Modified DPLL for 3-SAT by reducing to 2-SAT

In Boolean Satisfiability of CNF formulae we have $$k$$-SAT where each clause has at most $$k$$ literals. It is well known that $$k$$-SAT is polynomial time reducible to $$3$$-SAT. It is also well known that $$2$$-SAT is solvable in polynomial time whereas $$3$$-SAT is NP-Complete (and therefore $$k$$-SAT $$(k \gt 2)$$ is NP-Complete by Cook's Theorem).

The Davis-Putnam-Logemann-Loveland (DPLL) algorithm is one of the earliest SAT solver algorithms. Here is the definition of the DPLL algorithm taken from Wikipedia.

Algorithm DPLL
Input: A set of clauses φ
Output: A truth value indicating whether φ is satisfiable.
Function DPLL(φ)
While there is a unit clause {l} in φ do
φ ← unit-propagate(l,φ);
End While

While there is a literal l that occurs pure in φ do
φ ← pure-literal-assign(l,φ);
End While

If φ is empty then Return True; End If
If φ contains an empty clause then Return False; End If

l ← choose-literal(φ);

Return DPLL(φ∧{l}) or DPLL(φ∧{¬l});
End Function

• ← denotes assignment.

• $$\phi∧\{l\}$$ denotes the simplification of $$\phi$$ after setting $$l$$ to True.

The options for solving strategy are in the last two lines of the algorithm, namely, the call to $$\text{choose-literal}(\phi)$$ and the short circuit evaluation in the Return statement $$DPLL(\phi∧\{l\}) \text{ or } DPLL(\phi∧\{¬l\})$$.

My question is about the approaches for reducing $$3$$-SAT to $$2$$-SAT using a modification of the DPLL.

Algorithm ModifiedDPLL
Input: A set of clauses φ
Output: A truth value indicating whether φ is satisfiable.
Function ModifiedDPLL(φ)
While there is a unit clause {l} in φ do
φ ← unit-propagate(l,φ);
End While

While there is a literal l that occurs pure in φ do
φ ← pure-literal-assign(l,φ);
End While

If φ is empty then Return True; End If
If φ contains an empty clause then Return False; End If
If φ is a 2-SAT formula then Return 2SAT(φ); End If

l ← choose-prolific-literal(φ);
If l is empty (i.e., cannot be chosen) then Return False; End If

(φ_min,φ_max) ← choose-minmax-sub-formula(φ∧{l},φ∧{¬l});

Return ModifiedDPLL(φ_min) or ModifiedDPLL(φ_max);
End Function


The changes from the basic DPLL algorithm in the ModifiedDPLL algorithm are:

• We check if $$\phi$$ is a $$2$$-SAT formula (and this can be done in time linear in the number of clauses in $$\phi$$) and if so, we use the polynomial time $$2$$-SAT algorithm to determine the satisfiability of $$\phi$$.

• The branching rule $$l ← \text{choose-literal}(\phi)$$ in the original DPLL is modified to $$l ← \text{choose-prolific-literal}(\phi)$$ where we choose the literal that occurs in the maximum number of clauses in $$\phi$$. This greedy choice ensures that the recursive call in the next step can be intelligently evaluated.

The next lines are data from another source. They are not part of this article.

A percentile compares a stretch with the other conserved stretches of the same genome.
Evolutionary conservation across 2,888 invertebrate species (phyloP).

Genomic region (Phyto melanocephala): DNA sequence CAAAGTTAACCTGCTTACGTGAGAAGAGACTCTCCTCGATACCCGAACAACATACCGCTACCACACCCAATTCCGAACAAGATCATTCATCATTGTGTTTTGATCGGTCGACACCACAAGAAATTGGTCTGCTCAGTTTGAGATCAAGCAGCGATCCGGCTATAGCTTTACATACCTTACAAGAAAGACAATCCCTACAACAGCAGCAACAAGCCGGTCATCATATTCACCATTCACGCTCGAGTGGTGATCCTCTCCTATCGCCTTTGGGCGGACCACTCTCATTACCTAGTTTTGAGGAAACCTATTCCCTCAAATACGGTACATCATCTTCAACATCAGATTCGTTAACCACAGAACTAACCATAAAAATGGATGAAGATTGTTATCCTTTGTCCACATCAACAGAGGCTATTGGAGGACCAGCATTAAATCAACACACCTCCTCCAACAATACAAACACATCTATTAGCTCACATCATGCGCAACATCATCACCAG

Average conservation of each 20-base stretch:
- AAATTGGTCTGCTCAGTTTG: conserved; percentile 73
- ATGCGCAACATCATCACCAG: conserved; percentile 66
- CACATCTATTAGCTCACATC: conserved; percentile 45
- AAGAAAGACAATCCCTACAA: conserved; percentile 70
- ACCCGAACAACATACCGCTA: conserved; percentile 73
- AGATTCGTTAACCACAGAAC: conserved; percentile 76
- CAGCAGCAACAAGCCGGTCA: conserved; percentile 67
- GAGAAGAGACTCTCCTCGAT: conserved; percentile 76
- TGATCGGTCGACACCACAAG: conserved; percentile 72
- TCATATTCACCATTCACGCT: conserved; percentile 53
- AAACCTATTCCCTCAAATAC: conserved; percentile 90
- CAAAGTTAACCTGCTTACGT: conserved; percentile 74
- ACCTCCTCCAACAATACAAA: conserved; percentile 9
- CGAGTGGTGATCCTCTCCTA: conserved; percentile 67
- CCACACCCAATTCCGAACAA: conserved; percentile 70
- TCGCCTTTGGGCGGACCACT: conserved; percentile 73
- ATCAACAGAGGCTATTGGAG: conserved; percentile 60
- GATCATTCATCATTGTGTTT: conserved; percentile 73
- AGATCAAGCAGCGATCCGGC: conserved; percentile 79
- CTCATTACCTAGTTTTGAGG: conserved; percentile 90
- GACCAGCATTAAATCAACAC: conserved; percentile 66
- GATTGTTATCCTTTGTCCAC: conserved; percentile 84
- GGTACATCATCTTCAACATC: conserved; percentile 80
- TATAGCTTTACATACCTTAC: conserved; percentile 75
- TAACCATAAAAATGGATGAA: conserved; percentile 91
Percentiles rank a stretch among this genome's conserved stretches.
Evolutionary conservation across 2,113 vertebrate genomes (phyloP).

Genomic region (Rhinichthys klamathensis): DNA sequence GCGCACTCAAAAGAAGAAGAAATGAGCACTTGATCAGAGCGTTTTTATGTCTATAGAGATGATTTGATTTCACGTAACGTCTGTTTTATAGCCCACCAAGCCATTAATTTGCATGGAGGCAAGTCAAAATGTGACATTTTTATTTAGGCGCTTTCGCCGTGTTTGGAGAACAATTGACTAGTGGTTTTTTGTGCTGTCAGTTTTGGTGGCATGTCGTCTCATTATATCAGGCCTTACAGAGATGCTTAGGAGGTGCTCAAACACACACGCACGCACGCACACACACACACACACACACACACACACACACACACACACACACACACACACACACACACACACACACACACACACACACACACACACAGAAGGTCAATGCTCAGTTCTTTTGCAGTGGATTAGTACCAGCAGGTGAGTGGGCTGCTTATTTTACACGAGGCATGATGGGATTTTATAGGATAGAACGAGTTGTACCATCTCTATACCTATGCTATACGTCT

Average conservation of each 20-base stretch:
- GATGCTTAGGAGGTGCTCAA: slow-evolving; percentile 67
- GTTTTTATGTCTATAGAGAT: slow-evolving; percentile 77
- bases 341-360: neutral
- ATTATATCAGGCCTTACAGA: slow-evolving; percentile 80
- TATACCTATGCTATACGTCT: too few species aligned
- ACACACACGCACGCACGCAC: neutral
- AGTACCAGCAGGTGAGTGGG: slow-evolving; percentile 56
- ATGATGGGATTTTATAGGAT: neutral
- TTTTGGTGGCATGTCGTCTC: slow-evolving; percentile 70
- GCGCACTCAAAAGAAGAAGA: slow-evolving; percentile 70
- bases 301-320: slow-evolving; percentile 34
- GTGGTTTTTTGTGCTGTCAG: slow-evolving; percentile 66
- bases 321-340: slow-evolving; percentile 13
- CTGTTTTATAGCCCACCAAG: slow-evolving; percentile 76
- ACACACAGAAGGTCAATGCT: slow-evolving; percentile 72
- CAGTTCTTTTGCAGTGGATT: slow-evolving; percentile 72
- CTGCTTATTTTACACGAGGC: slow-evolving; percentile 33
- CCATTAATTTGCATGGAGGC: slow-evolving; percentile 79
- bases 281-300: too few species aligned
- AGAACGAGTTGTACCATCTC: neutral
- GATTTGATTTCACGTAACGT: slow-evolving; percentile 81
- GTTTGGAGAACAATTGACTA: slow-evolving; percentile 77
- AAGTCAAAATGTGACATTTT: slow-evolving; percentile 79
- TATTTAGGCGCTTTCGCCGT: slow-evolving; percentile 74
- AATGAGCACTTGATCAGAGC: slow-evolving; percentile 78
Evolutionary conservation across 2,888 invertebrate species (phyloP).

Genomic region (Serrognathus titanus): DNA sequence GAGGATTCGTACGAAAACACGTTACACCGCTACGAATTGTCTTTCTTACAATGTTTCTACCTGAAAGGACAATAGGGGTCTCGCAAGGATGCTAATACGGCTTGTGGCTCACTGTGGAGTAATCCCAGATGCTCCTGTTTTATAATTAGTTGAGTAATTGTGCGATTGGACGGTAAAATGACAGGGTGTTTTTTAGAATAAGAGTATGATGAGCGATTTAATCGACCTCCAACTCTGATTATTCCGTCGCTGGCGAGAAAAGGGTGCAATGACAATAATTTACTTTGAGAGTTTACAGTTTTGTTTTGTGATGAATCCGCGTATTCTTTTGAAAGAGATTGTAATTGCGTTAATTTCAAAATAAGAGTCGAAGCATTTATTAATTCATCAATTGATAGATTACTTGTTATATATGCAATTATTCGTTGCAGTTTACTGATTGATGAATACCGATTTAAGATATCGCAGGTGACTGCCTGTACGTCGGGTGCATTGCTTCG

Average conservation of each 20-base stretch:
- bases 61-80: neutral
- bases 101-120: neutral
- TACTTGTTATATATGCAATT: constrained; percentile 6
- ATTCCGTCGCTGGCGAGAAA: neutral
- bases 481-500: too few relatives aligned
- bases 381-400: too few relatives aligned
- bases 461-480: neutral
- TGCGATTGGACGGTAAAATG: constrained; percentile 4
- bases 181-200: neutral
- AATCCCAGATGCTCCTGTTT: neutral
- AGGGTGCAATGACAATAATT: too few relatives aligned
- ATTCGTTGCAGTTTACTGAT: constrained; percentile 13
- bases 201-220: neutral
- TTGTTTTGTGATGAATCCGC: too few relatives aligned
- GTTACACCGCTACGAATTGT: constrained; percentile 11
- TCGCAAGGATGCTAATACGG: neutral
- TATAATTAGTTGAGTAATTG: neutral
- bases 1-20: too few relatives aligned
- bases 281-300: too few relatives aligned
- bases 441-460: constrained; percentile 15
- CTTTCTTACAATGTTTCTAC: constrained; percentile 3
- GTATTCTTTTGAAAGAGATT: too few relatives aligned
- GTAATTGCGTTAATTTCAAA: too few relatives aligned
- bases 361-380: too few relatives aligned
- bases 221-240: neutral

• We compute the two subformulas by splitting $$\phi \Leftrightarrow l \land \phi_{min} \lor \neg l \land \phi_{max}$$ where $$\phi_{min}$$ has fewer $$3$$-SAT clauses than $$\phi_{max}$$. This selection is done in the line $$(\phi_{min},\phi_{max}) ← \text{ choose-minmax-sub-formula}(\phi∧\{l\},\phi∧\{¬l\})$$. Ties can be broken by choosing arbitrarily.

• Then we do a short-circuited recursive evaluation in $$\text{Return ModifiedDPLL}(\phi_{min}) \text{ or ModifiedDPLL}(\phi_{max})$$. This is greedy as we are choosing to recursively call the $$\text{ModifiedDPLL}()$$ function with the formula that has fewer $$3$$-SAT clauses first. We hope to get to a residual $$2$$-SAT formula that is either satisfiable or unsatisfiable.

If we have a residual $$2$$-SAT formula that is satisfiable, we can determine an assignment of truth values and combine it with the branch literal choices made so far and find the truth assignment for the original formula. Once a satisfiable assignment is found the algorithm terminates. If the residual $$2$$-SAT formula is unsatisfiable, then the second subformula is similarly evaluated for satisfiability until we find it either satisfiable or unsatisfiable.

Questions:

1. Is this a reasonable strategy?
2. Has this approach been used in the past. I reviewed the paper by M. Ouyang [MOuyang] and found that the branching rules reviewed in the paper used both clause length and the number of clauses. That paper is from 1998. Is there a more recent survey or SAT branching heuristics?

References:

[MOuyang]: Ming Ouyang. How good are branching rules in DPLL?, Discrete Applied Mathematics, Volume 89, Issues 1–3, 1998, Pages 281-286, ISSN 0166-218X, https://doi.org/10.1016/S0166-218X(98)00045-6.